P2018 is a generic diagnostic trouble code (DTC) that indicates an issue with the intake manifold runner position sensor/valve (we will be referring to the sensor by its common abbreviation of IMRC).
P2018 Definition: IMRC – Switch Circuit Intermittent (Bank 1)
The IMRC’s job is to help the vehicle’s powertrain control module (PCM) allow air in and out of the intake manifold at different engine speeds. While every engine is different, the IMRC is usually located at the end or beginning of the intake manifold.
Switch Circuit Intermittent
An intermittent circuit means a high resistance connection, and it occurs when there is temporarily no electric connection or a weak electrical connection from one end of the wire to another (source).
Intermittent issues come and go, making diagnosing them a challenge since it can be difficult to re-create them in the garage.
Bank one is the part of the engine with the first cylinder. On in-line engines, there is only one bank. On V-6 and V-8 engines, there are two cylinder heads, and therefore two banks.
If your engine happens to be a V-6 or V-8, here is how to tell which side of the engine has bank one.
- Check engine light
- Poor MPG
- Loss of horsepower
Causes + Diagnosis
P2018 is usually caused by a stuck or bad throttle plate/body, an IMRC valve that is either stuck or bad, or the IMRC sensor itself.
The below list of things likely to cause P2018 is listed from easiest to hardest to check.
1. Check for Other Codes
If any other diagnostic trouble codes accompanied P2018, make sure to address them first.
P2018 often accompanies other codes. Therefore, you can save yourself a lot of time and aggravation by referencing the causes of the other codes with this one, particularly if they are related to engine vacuum or the MAF sensor.
2. Vacuum Leak
A vacuum leak is one of the more common causes of P2018 if the code appears all by itself. Vacuum leaks allow unmetered air to enter the intake. As a result, unmetered air will lean out the air-fuel mixture.
You can check for a vacuum leak pretty easily. Spray a little carburetor cleaner around the intake manifold and see if the engine speed increases. If it does, you found the problem.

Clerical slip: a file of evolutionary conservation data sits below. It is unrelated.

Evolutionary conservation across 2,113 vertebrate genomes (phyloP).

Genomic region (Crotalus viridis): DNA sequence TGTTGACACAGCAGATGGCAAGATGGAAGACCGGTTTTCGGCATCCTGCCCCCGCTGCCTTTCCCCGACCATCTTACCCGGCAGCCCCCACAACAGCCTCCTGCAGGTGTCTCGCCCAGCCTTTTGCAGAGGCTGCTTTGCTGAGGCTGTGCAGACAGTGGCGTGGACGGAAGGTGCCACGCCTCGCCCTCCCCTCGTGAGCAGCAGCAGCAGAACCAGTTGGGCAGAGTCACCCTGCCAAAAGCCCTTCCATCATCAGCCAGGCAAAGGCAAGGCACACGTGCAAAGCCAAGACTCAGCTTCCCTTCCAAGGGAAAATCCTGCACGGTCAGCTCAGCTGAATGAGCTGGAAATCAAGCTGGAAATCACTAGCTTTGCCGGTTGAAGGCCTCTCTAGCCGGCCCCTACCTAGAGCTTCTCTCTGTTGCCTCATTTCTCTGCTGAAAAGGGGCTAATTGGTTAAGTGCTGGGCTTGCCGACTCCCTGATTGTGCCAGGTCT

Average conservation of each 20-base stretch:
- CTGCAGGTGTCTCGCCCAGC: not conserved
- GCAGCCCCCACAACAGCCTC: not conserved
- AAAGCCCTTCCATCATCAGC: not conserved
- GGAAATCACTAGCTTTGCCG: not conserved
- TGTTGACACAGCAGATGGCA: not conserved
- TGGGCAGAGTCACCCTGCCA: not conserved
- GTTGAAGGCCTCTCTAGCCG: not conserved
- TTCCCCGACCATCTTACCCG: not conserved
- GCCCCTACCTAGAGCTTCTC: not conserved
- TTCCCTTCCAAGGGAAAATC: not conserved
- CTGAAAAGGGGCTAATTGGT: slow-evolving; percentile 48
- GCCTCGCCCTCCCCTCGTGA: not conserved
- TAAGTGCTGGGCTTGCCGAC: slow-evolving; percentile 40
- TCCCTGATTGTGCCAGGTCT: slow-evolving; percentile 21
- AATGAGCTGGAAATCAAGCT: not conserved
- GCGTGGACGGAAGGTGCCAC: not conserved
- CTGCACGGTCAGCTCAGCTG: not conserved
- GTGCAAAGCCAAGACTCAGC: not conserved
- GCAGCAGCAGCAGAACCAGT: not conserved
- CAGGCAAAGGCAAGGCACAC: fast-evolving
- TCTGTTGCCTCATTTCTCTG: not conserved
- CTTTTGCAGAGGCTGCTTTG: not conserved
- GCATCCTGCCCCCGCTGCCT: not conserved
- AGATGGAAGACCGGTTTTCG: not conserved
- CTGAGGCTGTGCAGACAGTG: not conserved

3. Inspect the IMRC Sensor Wiring
You’ll need to locate the IMRC sensor on your particular vehicle. It is usually pretty easy to access.
Once you find it, inspect the wiring harness around it. Make sure that it’s not frayed, burnt, or damaged. After you confirm the harness is ok, make sure that it’s connected tightly to the sensor.
Take a look at the terminals where the harness plugs into the IMRC sensor. Make sure that they are not corroded. If they do look dirty or corroded, go ahead and clean them with some electrical contact cleaner. You don’t want to use a cleaner that’s not made for the job. You’ll ruin the sensor.
If the pigtail looks bad, a new one only costs a couple of bucks and is easy enough to splice in.
Since P2018 is an intermittent trouble code (comes and goes), fixing the wiring harness often ends up being the fix.
Clean it up and clear the codes. If the code doesn’t come back, you’re done.
4. Check the IMRC Voltage
Now that we have established that the wiring going to the IMRC is good, we can test the voltage.
There are two ways to go about doing this. You can use a voltage meter, or you can use a scan tool. A scan tool is preferable since all you need to do is plug it into the OBD2 port and get the data. Check it against the factory specifications.
5. Check and Clean the IMRC Valve
One of the most common reasons that P2018 is triggered is a dirty IMRC valve. When the valve fills up with gunk, and the engine gets hot, the sludge gets hard, and the valve doesn’t open and close properly.
P2018 is relatively straightforward to diagnose. However, you’ll most likely encounter a wiring issue, a dirty IMRC valve, or a bad IMRC sensor. Good luck!